Response: 30% of patients with newly diagnosed advanced NSCLC can be treated successfully with targeted therapies, often yielding higher response rates than chemotherapy or immune checkpoint inhibitors. Selecting first-line therapy for patients with NSCLC requires assessment of an expanding list of guideline-recommended genomic biomarkers (EGFR, ALK, ROS1, BRAF, RET, MET amplification and exon 14 skipping, and ERBB2, with NTRK newly added)

Standard-of-care (SOC) testing relies on tissue, which is limited by biopsy-related risks, specimen insufficiency, and lab processing duration, which hamper timely optimal treatment selection

–          NILE is a large, prospective, multicenter, head-to-head study of SOC tissue-based genomic testing to plasma-based comprehensive cfDNA genomic testing (Guardant360®). For the four biomarkers with FDA approved therapies, up to 34% of patients were tested by SOC tissue testing versus 95% with cfDNA testing. NILE met its primary endpoint – cfDNA performed similar to tissue in the detection of guideline-recommended biomarkers and cfDNA results were delivered significantly faster than SOC tissue testing (median 9 days vs. 15 days).Using cfDNA testing first, 87% of patients with a guideline-recommended biomarker would have been detected, compared to 67% if SOC tissue testing was first.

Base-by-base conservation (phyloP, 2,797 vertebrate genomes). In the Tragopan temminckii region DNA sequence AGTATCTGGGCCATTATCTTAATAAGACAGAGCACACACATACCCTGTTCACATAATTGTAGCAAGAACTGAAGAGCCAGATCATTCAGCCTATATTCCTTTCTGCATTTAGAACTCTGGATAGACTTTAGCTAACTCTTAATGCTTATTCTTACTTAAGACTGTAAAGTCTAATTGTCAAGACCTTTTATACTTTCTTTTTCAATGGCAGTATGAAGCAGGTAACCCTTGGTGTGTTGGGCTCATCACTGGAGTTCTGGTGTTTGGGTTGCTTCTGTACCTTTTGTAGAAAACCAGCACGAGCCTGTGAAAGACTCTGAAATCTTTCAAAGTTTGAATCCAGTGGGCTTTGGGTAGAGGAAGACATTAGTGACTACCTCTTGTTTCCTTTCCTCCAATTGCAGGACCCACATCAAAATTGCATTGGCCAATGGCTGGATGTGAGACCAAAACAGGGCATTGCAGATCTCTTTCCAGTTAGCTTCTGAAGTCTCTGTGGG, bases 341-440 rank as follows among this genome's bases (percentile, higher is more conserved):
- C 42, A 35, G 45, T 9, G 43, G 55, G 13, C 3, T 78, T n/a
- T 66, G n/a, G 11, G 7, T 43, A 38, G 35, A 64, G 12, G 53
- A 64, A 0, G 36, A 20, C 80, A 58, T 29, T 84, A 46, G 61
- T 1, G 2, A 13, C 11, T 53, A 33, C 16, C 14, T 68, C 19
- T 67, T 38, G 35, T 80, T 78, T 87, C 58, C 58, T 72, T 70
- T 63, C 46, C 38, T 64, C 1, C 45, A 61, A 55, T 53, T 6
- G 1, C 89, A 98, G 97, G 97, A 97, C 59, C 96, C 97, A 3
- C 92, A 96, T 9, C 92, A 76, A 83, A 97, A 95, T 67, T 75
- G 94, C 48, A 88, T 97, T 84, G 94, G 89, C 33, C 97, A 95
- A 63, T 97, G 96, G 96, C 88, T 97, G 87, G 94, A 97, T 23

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Misdiagnosis Common Among Young Adults With Colon Cancer

MedicalResearch.com Interview with:
Ronit Yarden, PhD, MHSA
Director of Medical Affairs
Colorectal Cancer Alliance, a patient advocacy organization
Washington, D.C. 

MedicalResearch.com: What is the background for this study? What are the main findings? 

Response: The colorectal Cancer Alliance is a patient advocacy group (the largest advocacy group for colorectal cancer) and its mission is to provide support to patients, survivors, their caregivers and family members as well as advocate on their behalf for.  The organization is also committed to raise awareness for screening and early detection of colorectal cancer to help save lives and to provide funding for innovative colorectal cancer research.

As part of our support we sought to identify some of the clinical, emotional and financial experiences and unmet needs of patients under 50 years old.  We conducted an online survey that was promoted through social media and 1195 patients and survivors completed our survey.  Continue reading